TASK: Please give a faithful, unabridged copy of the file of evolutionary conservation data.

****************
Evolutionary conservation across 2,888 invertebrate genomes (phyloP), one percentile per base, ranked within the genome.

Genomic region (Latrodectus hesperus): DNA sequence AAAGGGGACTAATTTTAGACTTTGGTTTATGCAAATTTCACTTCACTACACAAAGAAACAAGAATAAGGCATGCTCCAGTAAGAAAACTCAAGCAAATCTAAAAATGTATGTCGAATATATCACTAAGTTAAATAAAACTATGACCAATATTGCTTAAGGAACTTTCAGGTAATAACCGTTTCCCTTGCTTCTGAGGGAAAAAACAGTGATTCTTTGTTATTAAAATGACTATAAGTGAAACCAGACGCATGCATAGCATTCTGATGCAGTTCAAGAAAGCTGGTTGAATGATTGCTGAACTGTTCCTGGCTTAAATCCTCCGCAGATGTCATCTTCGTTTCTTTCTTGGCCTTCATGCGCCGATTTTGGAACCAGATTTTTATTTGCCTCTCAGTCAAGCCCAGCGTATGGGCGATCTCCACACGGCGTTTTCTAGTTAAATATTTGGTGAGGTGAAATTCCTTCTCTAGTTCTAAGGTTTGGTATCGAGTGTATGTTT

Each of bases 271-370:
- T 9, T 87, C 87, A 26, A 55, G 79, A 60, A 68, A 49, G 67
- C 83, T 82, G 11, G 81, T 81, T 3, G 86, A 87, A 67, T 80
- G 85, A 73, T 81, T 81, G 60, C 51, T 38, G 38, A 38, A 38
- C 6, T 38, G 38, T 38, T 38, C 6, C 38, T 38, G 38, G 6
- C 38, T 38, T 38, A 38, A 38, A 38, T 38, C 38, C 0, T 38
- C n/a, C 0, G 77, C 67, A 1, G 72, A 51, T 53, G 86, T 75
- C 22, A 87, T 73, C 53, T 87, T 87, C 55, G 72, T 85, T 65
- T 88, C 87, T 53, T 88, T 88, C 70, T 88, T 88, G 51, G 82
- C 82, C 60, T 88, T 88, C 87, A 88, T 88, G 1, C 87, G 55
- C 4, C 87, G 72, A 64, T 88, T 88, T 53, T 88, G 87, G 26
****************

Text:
Evolutionary conservation across 2,888 invertebrate genomes (phyloP), one percentile per base, ranked within the genome.

Genomic region (Latrodectus hesperus): DNA sequence AAAGGGGACTAATTTTAGACTTTGGTTTATGCAAATTTCACTTCACTACACAAAGAAACAAGAATAAGGCATGCTCCAGTAAGAAAACTCAAGCAAATCTAAAAATGTATGTCGAATATATCACTAAGTTAAATAAAACTATGACCAATATTGCTTAAGGAACTTTCAGGTAATAACCGTTTCCCTTGCTTCTGAGGGAAAAAACAGTGATTCTTTGTTATTAAAATGACTATAAGTGAAACCAGACGCATGCATAGCATTCTGATGCAGTTCAAGAAAGCTGGTTGAATGATTGCTGAACTGTTCCTGGCTTAAATCCTCCGCAGATGTCATCTTCGTTTCTTTCTTGGCCTTCATGCGCCGATTTTGGAACCAGATTTTTATTTGCCTCTCAGTCAAGCCCAGCGTATGGGCGATCTCCACACGGCGTTTTCTAGTTAAATATTTGGTGAGGTGAAATTCCTTCTCTAGTTCTAAGGTTTGGTATCGAGTGTATGTTT

Each of bases 271-370:
- T 9, T 87, C 87, A 26, A 55, G 79, A 60, A 68, A 49, G 67
- C 83, T 82, G 11, G 81, T 81, T 3, G 86, A 87, A 67, T 80
- G 85, A 73, T 81, T 81, G 60, C 51, T 38, G 38, A 38, A 38
- C 6, T 38, G 38, T 38, T 38, C 6, C 38, T 38, G 38, G 6
- C 38, T 38, T 38, A 38, A 38, A 38, T 38, C 38, C 0, T 38
- C n/a, C 0, G 77, C 67, A 1, G 72, A 51, T 53, G 86, T 75
- C 22, A 87, T 73, C 53, T 87, T 87, C 55, G 72, T 85, T 65
- T 88, C 87, T 53, T 88, T 88, C 70, T 88, T 88, G 51, G 82
- C 82, C 60, T 88, T 88, C 87, A 88, T 88, G 1, C 87, G 55
- C 4, C 87, G 72, A 64, T 88, T 88, T 53, T 88, G 87, G 26